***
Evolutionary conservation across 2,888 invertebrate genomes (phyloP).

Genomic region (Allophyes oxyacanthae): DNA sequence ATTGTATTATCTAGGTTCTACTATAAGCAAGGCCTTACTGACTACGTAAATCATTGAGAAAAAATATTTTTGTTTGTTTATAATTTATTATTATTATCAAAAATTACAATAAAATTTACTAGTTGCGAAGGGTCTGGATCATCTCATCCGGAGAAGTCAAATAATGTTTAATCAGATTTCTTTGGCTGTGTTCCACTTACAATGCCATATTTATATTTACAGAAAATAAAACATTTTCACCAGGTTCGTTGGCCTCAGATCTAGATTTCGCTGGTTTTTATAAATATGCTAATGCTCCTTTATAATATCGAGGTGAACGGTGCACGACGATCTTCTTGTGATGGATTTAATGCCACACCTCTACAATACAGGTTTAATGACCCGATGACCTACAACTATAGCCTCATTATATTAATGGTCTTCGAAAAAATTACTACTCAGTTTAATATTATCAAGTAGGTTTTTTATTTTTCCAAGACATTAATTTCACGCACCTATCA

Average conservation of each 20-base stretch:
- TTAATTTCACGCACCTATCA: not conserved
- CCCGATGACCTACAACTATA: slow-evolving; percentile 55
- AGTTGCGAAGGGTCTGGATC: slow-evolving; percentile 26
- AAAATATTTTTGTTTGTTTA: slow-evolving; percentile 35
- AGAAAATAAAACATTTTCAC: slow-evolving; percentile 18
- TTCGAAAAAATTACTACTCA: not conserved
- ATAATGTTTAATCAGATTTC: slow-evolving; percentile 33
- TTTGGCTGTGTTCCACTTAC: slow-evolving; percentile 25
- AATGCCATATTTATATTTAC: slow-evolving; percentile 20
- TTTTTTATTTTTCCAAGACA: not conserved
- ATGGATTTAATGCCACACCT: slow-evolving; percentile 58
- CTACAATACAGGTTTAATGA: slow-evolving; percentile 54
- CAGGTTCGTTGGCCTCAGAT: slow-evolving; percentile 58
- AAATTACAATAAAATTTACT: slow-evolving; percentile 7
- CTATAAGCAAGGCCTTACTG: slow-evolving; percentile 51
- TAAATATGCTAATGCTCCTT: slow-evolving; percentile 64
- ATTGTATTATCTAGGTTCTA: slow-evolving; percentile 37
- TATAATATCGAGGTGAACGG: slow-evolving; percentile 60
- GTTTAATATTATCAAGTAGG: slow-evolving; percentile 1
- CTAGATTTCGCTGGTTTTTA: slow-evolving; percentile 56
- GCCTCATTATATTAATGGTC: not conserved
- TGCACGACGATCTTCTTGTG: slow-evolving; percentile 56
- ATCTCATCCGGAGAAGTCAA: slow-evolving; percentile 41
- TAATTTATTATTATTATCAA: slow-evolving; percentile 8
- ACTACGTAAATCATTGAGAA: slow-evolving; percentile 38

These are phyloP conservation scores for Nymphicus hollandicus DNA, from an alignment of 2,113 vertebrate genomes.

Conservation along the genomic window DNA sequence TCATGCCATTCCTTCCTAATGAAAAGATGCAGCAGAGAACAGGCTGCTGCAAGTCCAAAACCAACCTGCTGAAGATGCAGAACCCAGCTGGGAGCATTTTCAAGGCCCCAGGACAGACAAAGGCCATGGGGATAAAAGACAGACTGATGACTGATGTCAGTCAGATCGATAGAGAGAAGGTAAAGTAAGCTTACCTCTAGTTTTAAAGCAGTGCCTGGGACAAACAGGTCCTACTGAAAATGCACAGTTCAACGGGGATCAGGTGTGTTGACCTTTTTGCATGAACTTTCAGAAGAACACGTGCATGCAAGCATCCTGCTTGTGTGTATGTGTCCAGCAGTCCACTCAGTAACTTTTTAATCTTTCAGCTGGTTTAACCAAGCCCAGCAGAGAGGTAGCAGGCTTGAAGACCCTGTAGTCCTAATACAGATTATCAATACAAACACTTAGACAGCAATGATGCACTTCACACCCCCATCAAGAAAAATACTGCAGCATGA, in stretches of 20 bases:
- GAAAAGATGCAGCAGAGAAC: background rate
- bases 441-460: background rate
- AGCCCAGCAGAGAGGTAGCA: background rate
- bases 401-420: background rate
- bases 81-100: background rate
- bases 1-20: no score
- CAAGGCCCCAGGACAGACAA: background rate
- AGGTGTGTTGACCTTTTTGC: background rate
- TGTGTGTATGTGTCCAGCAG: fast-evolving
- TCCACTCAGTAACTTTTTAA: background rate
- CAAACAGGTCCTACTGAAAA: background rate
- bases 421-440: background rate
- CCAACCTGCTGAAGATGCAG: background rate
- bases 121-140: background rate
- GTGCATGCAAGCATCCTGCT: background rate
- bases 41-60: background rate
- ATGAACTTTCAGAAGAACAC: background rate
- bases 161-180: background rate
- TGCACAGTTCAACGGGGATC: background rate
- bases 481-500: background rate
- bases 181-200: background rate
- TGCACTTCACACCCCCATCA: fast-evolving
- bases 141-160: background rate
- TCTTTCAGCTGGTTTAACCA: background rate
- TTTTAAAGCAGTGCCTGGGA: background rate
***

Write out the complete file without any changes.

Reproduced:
Evolutionary conservation across 2,888 invertebrate genomes (phyloP).

Genomic region (Allophyes oxyacanthae): DNA sequence ATTGTATTATCTAGGTTCTACTATAAGCAAGGCCTTACTGACTACGTAAATCATTGAGAAAAAATATTTTTGTTTGTTTATAATTTATTATTATTATCAAAAATTACAATAAAATTTACTAGTTGCGAAGGGTCTGGATCATCTCATCCGGAGAAGTCAAATAATGTTTAATCAGATTTCTTTGGCTGTGTTCCACTTACAATGCCATATTTATATTTACAGAAAATAAAACATTTTCACCAGGTTCGTTGGCCTCAGATCTAGATTTCGCTGGTTTTTATAAATATGCTAATGCTCCTTTATAATATCGAGGTGAACGGTGCACGACGATCTTCTTGTGATGGATTTAATGCCACACCTCTACAATACAGGTTTAATGACCCGATGACCTACAACTATAGCCTCATTATATTAATGGTCTTCGAAAAAATTACTACTCAGTTTAATATTATCAAGTAGGTTTTTTATTTTTCCAAGACATTAATTTCACGCACCTATCA

Average conservation of each 20-base stretch:
- TTAATTTCACGCACCTATCA: not conserved
- CCCGATGACCTACAACTATA: slow-evolving; percentile 55
- AGTTGCGAAGGGTCTGGATC: slow-evolving; percentile 26
- AAAATATTTTTGTTTGTTTA: slow-evolving; percentile 35
- AGAAAATAAAACATTTTCAC: slow-evolving; percentile 18
- TTCGAAAAAATTACTACTCA: not conserved
- ATAATGTTTAATCAGATTTC: slow-evolving; percentile 33
- TTTGGCTGTGTTCCACTTAC: slow-evolving; percentile 25
- AATGCCATATTTATATTTAC: slow-evolving; percentile 20
- TTTTTTATTTTTCCAAGACA: not conserved
- ATGGATTTAATGCCACACCT: slow-evolving; percentile 58
- CTACAATACAGGTTTAATGA: slow-evolving; percentile 54
- CAGGTTCGTTGGCCTCAGAT: slow-evolving; percentile 58
- AAATTACAATAAAATTTACT: slow-evolving; percentile 7
- CTATAAGCAAGGCCTTACTG: slow-evolving; percentile 51
- TAAATATGCTAATGCTCCTT: slow-evolving; percentile 64
- ATTGTATTATCTAGGTTCTA: slow-evolving; percentile 37
- TATAATATCGAGGTGAACGG: slow-evolving; percentile 60
- GTTTAATATTATCAAGTAGG: slow-evolving; percentile 1
- CTAGATTTCGCTGGTTTTTA: slow-evolving; percentile 56
- GCCTCATTATATTAATGGTC: not conserved
- TGCACGACGATCTTCTTGTG: slow-evolving; percentile 56
- ATCTCATCCGGAGAAGTCAA: slow-evolving; percentile 41
- TAATTTATTATTATTATCAA: slow-evolving; percentile 8
- ACTACGTAAATCATTGAGAA: slow-evolving; percentile 38

These are phyloP conservation scores for Nymphicus hollandicus DNA, from an alignment of 2,113 vertebrate genomes.

Conservation along the genomic window DNA sequence TCATGCCATTCCTTCCTAATGAAAAGATGCAGCAGAGAACAGGCTGCTGCAAGTCCAAAACCAACCTGCTGAAGATGCAGAACCCAGCTGGGAGCATTTTCAAGGCCCCAGGACAGACAAAGGCCATGGGGATAAAAGACAGACTGATGACTGATGTCAGTCAGATCGATAGAGAGAAGGTAAAGTAAGCTTACCTCTAGTTTTAAAGCAGTGCCTGGGACAAACAGGTCCTACTGAAAATGCACAGTTCAACGGGGATCAGGTGTGTTGACCTTTTTGCATGAACTTTCAGAAGAACACGTGCATGCAAGCATCCTGCTTGTGTGTATGTGTCCAGCAGTCCACTCAGTAACTTTTTAATCTTTCAGCTGGTTTAACCAAGCCCAGCAGAGAGGTAGCAGGCTTGAAGACCCTGTAGTCCTAATACAGATTATCAATACAAACACTTAGACAGCAATGATGCACTTCACACCCCCATCAAGAAAAATACTGCAGCATGA, in stretches of 20 bases:
- GAAAAGATGCAGCAGAGAAC: background rate
- bases 441-460: background rate
- AGCCCAGCAGAGAGGTAGCA: background rate
- bases 401-420: background rate
- bases 81-100: background rate
- bases 1-20: no score
- CAAGGCCCCAGGACAGACAA: background rate
- AGGTGTGTTGACCTTTTTGC: background rate
- TGTGTGTATGTGTCCAGCAG: fast-evolving
- TCCACTCAGTAACTTTTTAA: background rate
- CAAACAGGTCCTACTGAAAA: background rate
- bases 421-440: background rate
- CCAACCTGCTGAAGATGCAG: background rate
- bases 121-140: background rate
- GTGCATGCAAGCATCCTGCT: background rate
- bases 41-60: background rate
- ATGAACTTTCAGAAGAACAC: background rate
- bases 161-180: background rate
- TGCACAGTTCAACGGGGATC: background rate
- bases 481-500: background rate
- bases 181-200: background rate
- TGCACTTCACACCCCCATCA: fast-evolving
- bases 141-160: background rate
- TCTTTCAGCTGGTTTAACCA: background rate
- TTTTAAAGCAGTGCCTGGGA: background rate